Earlier this week, India launched a cutting edge spy satellite, dubbed RISAT-2. This is a momentous occasion for Indian national defence. The Israeli-made satellite uses synthetic aperture radar (SAR) technology to capture high-resolution photos; it can reportedly make out a car’s licence plate from its orbit in space.
It has been claimed that data from the satellite will prevent another 26/11, and that the satellite can track our borders to prevent terrorist infiltration. But a national defence triumph should not be confused with proper counterterrorism: India needs a coherent anti-terrorism policy.
A spy satellite—no matter how advanced—will never be as efficacious at securing our vast borders as more appropriate tactics such as electric fences, motion detectors and strong intelligence. Instead, RISAT-2 will protect India from traditional, nation state threats. This is, of course, still important. India can now easily track the movements of the Pakistan army if it were to crowd our border. The same goes for China and other potential threats.
Beyond the defence benefits of RISAT-2, it also tightens our military partnership with Israel. This is welcome. Israel has provided India with its cutting edge equipment. And Israel is reportedly working on two more satellites for India.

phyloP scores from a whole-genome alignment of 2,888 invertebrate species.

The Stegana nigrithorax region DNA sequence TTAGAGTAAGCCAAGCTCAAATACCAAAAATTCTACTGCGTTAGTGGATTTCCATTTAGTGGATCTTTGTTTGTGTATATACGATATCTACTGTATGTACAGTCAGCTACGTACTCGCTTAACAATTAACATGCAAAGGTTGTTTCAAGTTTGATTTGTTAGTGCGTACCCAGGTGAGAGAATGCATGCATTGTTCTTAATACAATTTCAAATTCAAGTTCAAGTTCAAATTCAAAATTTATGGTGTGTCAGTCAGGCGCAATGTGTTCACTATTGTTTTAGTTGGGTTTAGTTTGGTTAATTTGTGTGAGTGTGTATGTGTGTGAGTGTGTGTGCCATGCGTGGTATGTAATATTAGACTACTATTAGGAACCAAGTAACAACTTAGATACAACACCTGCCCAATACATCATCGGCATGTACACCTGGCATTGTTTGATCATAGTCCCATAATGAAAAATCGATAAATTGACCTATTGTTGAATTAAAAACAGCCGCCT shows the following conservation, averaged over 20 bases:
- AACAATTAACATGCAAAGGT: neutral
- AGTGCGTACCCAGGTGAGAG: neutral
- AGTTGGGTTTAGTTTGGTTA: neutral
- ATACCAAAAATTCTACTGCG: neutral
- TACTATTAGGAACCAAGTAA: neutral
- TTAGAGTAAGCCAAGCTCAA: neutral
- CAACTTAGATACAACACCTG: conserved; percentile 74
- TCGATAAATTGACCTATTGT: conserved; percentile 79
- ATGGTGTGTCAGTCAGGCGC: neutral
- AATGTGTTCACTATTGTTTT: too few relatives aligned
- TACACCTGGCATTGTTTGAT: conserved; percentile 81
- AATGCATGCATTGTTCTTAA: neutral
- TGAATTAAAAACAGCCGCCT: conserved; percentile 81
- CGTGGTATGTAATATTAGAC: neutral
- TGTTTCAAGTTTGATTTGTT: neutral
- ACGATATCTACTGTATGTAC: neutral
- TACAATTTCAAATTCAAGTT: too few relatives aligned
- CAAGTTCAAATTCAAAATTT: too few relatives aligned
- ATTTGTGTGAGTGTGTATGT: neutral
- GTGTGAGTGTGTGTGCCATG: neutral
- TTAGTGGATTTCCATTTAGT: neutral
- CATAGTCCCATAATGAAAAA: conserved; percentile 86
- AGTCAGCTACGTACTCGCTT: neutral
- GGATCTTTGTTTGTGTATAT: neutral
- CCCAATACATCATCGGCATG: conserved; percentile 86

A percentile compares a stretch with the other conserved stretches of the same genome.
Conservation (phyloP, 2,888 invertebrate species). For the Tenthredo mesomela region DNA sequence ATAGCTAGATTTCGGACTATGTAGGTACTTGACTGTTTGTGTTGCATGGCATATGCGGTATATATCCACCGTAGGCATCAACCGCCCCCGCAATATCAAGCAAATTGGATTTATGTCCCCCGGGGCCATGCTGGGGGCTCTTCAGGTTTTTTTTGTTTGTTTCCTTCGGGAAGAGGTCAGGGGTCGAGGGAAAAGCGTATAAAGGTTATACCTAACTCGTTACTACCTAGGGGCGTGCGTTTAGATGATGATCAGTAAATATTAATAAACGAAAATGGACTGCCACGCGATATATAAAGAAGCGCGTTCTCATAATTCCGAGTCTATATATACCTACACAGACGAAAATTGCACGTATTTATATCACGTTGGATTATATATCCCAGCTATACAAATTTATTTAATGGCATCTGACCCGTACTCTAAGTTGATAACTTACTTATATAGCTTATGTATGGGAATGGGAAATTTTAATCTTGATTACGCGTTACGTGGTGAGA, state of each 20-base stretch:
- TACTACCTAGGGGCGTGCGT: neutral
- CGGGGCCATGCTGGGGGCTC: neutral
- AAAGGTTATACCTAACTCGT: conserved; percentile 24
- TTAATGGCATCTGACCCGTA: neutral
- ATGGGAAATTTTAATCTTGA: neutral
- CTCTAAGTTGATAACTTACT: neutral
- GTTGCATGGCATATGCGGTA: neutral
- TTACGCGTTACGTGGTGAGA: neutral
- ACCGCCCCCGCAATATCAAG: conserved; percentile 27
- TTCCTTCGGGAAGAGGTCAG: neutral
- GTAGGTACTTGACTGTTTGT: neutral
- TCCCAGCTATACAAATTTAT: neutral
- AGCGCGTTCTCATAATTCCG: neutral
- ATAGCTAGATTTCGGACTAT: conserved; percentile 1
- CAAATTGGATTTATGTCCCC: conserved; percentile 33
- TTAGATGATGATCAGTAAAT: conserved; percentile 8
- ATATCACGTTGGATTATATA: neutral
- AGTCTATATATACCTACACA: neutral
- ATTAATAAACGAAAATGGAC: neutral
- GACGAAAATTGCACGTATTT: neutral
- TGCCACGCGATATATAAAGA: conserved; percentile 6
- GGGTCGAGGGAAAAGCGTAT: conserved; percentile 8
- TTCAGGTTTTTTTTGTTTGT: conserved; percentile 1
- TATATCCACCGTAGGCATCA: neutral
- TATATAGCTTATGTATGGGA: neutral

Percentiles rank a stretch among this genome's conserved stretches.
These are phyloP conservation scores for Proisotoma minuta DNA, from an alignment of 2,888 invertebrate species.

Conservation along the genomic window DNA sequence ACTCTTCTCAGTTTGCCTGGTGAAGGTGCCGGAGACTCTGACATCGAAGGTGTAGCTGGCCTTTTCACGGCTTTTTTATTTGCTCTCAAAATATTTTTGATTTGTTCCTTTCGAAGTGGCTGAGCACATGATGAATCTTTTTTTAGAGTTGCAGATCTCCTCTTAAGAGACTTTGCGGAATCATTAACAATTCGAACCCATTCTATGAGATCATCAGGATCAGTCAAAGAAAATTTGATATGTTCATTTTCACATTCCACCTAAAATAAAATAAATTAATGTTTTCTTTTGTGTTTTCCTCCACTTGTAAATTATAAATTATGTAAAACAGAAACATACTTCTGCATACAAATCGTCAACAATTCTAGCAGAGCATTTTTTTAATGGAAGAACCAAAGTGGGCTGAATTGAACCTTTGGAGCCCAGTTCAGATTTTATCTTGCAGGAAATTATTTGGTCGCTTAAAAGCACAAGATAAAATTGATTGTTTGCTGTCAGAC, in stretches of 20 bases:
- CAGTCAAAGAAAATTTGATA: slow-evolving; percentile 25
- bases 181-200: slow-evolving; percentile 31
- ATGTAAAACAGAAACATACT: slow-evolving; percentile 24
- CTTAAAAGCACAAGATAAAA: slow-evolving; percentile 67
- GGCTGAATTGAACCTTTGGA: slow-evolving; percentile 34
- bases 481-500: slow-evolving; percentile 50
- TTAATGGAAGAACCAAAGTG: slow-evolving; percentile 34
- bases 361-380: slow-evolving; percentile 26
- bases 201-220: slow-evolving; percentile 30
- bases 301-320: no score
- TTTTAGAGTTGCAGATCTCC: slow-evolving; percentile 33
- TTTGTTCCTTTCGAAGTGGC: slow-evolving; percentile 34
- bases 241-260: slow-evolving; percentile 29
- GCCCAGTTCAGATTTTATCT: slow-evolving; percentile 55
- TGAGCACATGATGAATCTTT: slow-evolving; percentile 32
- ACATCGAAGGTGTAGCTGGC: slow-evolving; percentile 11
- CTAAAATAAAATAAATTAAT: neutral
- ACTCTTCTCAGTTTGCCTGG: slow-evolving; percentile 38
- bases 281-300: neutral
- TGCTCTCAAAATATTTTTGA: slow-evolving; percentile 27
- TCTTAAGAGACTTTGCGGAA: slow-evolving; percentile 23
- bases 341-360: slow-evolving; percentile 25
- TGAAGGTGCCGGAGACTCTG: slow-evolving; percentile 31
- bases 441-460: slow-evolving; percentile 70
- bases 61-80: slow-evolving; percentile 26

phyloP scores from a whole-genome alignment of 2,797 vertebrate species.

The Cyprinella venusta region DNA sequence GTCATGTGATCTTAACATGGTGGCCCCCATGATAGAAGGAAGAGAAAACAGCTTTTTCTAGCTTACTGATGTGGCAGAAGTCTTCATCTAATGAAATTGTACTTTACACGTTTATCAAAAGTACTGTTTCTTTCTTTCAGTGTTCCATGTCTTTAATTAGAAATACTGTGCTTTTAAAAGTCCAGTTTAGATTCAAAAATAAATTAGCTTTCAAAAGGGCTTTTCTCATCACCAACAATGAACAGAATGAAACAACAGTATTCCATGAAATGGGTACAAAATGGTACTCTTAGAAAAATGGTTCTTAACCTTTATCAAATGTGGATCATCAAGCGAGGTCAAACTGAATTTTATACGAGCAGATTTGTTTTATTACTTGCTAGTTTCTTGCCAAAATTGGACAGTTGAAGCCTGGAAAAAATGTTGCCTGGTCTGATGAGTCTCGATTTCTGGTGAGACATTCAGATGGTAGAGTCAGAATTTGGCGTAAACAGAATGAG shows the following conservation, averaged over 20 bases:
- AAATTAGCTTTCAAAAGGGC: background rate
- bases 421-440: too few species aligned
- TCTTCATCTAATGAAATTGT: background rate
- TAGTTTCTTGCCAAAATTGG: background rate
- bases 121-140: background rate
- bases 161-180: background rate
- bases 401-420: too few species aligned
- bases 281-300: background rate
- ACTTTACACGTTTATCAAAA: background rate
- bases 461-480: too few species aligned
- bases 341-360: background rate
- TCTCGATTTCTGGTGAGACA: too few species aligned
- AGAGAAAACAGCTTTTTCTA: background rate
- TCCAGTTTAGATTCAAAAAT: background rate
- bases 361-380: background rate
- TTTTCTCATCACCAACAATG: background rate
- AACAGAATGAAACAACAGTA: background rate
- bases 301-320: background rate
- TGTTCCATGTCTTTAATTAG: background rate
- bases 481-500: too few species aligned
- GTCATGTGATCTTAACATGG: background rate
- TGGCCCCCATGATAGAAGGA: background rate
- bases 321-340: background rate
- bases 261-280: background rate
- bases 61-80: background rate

Traditional military prowess, such as this satellite, is not as effective at combating terrorism. The US’ debacles in Afghanistan and Iraq demonstrate this: The most well-funded, trained army in the world has still been easy prey to suicide bombers and guerrilla-style attacks. The US, too, has spy satellites.
In routing the terrorists during 26/11, the National Security Guard was called in after much delay; an urban counterterrorism force could have ended the violence earlier. It’s unclear how much the Indian Space Research Organisation’s RISAT-2 cost. Indian satellite launches are priced relatively very low compared with those in advanced countries. A similar amount of money if spent on counterterrorism initiatives would deliver good results compared with misplaced expectations from a tool that has great value otherwise.
The triumph of RISAT-2 is important, but it alone will not stop terrorism. India needs to pursue more effective—and less glamorous—tools to fight terrorists.
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